Laura Renata Martin

our void




wrinkled pit

inherited through the mother’s line


international void

carried like a steamtrunk

on a passenger ship

rio→new york→



or the papaya seed

grandma snuck in her bag

when leaving brazil

planted later in florida soil

black & glistening like nothing’s germ


intergenerational void

carried hand to hand

polished &

passed down

like heirloom candle sticks


long line of women

punched through

with a dark whirlpool

sourdough starter of voracious negation

gifted down through the years

damp in a bowl under the sink

organism that reproduces itself by tearing off a chunk

& giving it away

gelatinous mother that ferments a fizzy emptiness

none of us can fill

hibernation blues


loose hands, a limp grip:

telltale signs of a weak spirit

pens, mugs, cellphones

slip from my grasp


seems like other people move

among objects confidently

sure solidity will hold

the space between atoms won’t suddenly zoom out

making a thing mostly empty


how sometimes i dont want to love anyone

it requires an extension of the self

beyond the self

pulling water out from behind the eyes


even an orgasm is an externalization

it expends energy & life force

im hoarding mine like nuts in my den

paring down to a leaner version

language & thought condensed

into secretary’s shorthand


brief as december days

the sun edits her heat

“wish i could text you some light”

my friend in the desert writes


how i worry i dont give my dogs enough attention

i’m too distracted with my kid

that the love i give is drawn from without

rather than emanating from within

that i don’t masturbate lately

but still mostly cum when touched

(desire drawn out like sap from an amenable tree)


how walter benjamin in his letters to gershom scholem

wandered between marxist materialism

& jewish mysticism

finding metaphors for revolution in messianism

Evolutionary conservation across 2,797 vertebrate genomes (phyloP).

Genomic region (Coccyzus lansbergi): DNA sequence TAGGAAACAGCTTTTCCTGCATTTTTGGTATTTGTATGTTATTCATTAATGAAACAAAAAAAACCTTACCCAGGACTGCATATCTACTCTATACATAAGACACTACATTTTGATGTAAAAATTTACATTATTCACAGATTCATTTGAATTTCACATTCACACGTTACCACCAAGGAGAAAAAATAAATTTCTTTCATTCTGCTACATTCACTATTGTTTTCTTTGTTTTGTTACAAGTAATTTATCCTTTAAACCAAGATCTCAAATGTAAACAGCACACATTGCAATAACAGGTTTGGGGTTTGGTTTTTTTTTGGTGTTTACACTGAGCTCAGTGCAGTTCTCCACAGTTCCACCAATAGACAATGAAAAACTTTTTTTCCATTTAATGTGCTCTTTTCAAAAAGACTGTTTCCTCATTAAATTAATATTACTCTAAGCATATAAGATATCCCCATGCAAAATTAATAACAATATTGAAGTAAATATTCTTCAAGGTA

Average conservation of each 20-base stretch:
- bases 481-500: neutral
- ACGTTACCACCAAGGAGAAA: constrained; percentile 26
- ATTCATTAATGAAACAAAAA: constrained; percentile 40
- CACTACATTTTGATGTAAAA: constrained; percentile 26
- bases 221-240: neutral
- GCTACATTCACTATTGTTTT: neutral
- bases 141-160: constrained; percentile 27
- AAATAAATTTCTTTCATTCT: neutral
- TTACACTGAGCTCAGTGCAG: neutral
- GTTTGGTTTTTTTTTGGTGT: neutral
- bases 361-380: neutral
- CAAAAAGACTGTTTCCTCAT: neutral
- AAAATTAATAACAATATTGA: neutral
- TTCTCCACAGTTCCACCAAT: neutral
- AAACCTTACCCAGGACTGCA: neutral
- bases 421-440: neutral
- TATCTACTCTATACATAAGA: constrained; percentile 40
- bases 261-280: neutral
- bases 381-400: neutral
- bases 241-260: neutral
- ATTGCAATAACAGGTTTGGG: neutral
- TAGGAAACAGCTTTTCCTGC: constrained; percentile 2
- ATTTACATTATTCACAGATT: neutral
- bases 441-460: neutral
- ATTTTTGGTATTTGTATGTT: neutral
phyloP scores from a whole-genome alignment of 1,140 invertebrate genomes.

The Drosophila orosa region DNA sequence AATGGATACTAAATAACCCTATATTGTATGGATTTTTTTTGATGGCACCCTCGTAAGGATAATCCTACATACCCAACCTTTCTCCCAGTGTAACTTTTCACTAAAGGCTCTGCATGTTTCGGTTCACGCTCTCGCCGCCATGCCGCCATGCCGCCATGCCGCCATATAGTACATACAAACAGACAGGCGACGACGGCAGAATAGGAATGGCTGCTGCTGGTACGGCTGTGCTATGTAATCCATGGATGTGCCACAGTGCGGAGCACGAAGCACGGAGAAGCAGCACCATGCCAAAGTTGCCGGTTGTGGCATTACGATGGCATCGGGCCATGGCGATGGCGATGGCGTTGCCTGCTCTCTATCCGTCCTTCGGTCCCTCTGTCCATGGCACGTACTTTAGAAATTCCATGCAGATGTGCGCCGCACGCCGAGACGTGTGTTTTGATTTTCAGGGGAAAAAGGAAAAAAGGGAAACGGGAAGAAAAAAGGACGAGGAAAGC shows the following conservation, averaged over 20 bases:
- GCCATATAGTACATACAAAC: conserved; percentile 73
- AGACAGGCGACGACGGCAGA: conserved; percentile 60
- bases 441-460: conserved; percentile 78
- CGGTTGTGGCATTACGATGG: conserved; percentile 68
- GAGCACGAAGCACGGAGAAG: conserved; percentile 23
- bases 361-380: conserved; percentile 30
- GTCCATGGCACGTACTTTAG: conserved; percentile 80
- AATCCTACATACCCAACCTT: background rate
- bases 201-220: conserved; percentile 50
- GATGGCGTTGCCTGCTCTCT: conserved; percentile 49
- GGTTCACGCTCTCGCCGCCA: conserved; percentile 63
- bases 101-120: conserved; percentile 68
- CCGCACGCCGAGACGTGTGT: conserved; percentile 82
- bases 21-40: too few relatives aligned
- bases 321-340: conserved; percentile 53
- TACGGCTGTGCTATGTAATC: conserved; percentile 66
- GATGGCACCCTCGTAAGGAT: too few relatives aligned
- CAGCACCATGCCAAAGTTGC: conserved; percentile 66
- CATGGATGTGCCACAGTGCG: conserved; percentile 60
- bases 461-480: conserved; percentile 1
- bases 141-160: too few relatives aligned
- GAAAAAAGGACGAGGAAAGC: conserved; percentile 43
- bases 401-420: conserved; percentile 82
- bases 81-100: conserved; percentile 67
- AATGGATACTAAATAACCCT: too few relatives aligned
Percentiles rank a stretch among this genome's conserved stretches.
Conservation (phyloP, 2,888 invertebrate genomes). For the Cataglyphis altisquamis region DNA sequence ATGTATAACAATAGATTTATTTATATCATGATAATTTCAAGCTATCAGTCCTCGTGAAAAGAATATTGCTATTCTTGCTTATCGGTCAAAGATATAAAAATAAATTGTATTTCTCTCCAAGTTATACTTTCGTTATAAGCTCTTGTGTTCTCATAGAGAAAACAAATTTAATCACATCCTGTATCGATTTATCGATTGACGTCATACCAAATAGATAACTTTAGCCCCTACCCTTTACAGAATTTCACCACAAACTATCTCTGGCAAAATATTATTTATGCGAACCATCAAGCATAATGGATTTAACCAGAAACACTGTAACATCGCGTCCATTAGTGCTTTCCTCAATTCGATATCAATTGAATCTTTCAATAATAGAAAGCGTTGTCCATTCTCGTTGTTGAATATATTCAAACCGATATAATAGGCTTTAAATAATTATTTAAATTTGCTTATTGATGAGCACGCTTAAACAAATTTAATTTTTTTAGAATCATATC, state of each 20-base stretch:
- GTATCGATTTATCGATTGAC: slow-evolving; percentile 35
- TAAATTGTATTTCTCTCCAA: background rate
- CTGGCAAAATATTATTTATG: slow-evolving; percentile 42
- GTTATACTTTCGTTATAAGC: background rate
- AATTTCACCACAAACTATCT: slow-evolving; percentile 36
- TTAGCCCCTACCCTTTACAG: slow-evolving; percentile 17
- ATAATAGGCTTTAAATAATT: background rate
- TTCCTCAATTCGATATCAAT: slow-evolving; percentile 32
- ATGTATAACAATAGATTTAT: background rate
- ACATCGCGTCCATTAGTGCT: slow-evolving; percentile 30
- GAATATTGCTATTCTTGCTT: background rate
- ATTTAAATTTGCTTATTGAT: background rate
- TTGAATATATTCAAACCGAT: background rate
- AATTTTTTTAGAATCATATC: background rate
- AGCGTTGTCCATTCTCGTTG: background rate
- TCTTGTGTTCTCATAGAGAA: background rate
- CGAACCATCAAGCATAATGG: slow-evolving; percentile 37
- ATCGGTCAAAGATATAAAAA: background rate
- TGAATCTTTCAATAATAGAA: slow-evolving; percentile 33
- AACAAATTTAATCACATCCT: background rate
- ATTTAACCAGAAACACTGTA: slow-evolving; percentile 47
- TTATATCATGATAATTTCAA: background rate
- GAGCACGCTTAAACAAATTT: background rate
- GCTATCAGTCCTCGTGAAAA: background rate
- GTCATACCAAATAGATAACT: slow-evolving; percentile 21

& vice versa

but had a weak grip on belief

ideas to be placed in the palm and examined

without committing to a firm hold

reading his letters i’m irritated

wanting him to take sides, choose some action

how friends said his habit of wavering doomed him

he became frozen in uncertainty

left france too late


how i want to wander among

laced intricacies of thought

read buddhism in the bath

simone weil &

stuart hall

but dont want to be a dabbler

someone to whom inconsistency is no matter

how i want a white-knuckle hold

a muscly mind with a grip of substance


how in short days & long nights

a strong spirit is a thing of value

& under this winter’s loam is a deeper strata

maybe even faith

in the possibility of overthrowing villains & money & work


fish locked under frozen water revive, & i’m

banking on the thaw


because we built the room we felt we should live in it, and living in it gave the relationship between us a certain form, and the objects in the room carved a path for us to move through, made a division between the space where we could be and the space that was already filled up, and the division defined us until the positive and negative space had overdetermined how we could move around, and therefore what we could be to each other. and the world of what we had built was like a picture that was either a vase or two silhouettes, but could never be both, because each image depended on the evisceration of the other, and all territory had been conquered. there was no no-man’s-land in the room, no uncharted space where extinct species could secretly flourish, where maps broke off into cross hatching.